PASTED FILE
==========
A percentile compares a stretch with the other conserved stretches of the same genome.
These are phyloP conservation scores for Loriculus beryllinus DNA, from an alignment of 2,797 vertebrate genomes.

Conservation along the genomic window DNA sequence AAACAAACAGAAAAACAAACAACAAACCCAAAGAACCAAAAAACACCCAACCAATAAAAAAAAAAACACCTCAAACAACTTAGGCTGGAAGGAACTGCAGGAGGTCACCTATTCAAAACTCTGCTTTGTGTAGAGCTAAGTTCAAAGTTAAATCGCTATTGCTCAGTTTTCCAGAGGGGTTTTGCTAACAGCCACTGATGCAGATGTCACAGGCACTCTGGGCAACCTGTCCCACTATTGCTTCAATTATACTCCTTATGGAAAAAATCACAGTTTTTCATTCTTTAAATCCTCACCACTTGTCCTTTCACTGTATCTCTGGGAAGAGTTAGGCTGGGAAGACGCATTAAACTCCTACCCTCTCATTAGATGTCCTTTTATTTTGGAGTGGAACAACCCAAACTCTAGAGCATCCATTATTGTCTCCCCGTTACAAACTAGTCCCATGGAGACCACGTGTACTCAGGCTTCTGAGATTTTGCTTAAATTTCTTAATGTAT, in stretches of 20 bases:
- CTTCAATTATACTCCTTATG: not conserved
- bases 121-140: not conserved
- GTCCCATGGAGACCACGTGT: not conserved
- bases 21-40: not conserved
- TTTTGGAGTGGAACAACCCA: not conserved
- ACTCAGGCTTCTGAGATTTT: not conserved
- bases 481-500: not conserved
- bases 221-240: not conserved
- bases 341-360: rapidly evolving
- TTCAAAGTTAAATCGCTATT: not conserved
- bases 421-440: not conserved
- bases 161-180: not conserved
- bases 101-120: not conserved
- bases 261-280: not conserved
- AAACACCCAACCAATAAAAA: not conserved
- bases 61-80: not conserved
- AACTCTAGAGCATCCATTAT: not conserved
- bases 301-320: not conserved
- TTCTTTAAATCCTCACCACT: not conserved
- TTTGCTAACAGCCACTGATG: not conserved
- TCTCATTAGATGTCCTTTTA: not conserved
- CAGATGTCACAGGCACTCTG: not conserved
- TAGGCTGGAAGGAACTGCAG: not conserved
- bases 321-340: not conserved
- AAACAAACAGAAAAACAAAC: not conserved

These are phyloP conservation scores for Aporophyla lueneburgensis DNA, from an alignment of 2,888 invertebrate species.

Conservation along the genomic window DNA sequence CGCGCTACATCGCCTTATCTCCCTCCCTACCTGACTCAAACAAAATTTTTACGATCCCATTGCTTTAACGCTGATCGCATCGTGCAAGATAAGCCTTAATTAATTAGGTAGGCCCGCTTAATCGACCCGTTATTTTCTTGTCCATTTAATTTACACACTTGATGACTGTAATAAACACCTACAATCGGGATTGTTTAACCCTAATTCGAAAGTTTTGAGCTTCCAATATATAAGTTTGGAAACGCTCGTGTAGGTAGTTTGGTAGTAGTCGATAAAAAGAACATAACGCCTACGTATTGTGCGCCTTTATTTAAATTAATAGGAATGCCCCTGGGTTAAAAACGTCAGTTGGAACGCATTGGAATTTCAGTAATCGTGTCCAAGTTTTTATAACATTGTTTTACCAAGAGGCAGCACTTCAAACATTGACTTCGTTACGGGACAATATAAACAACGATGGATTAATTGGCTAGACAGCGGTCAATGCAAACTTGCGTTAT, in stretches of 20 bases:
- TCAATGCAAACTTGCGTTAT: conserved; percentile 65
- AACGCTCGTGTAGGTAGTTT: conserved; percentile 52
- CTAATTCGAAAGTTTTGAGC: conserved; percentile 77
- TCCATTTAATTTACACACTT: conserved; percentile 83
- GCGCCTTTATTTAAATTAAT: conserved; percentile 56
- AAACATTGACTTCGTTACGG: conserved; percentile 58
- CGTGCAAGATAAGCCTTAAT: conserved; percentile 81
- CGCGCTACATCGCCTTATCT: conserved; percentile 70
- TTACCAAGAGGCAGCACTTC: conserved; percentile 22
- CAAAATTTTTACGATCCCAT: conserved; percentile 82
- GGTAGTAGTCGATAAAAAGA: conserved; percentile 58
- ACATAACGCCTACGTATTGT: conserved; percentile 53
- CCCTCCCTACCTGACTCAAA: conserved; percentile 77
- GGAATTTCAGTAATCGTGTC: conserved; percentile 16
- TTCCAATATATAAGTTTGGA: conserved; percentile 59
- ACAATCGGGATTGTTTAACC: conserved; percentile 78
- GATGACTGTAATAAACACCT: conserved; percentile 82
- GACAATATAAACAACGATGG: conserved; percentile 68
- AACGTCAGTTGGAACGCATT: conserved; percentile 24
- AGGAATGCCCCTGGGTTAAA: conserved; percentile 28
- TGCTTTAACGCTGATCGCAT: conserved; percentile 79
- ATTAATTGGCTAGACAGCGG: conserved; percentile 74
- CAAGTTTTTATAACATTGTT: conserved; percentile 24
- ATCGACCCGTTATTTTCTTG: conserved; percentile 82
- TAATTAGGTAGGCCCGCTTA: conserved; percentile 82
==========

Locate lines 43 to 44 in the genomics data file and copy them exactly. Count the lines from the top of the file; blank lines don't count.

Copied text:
- CCCTCCCTACCTGACTCAAA: conserved; percentile 77
- GGAATTTCAGTAATCGTGTC: conserved; percentile 16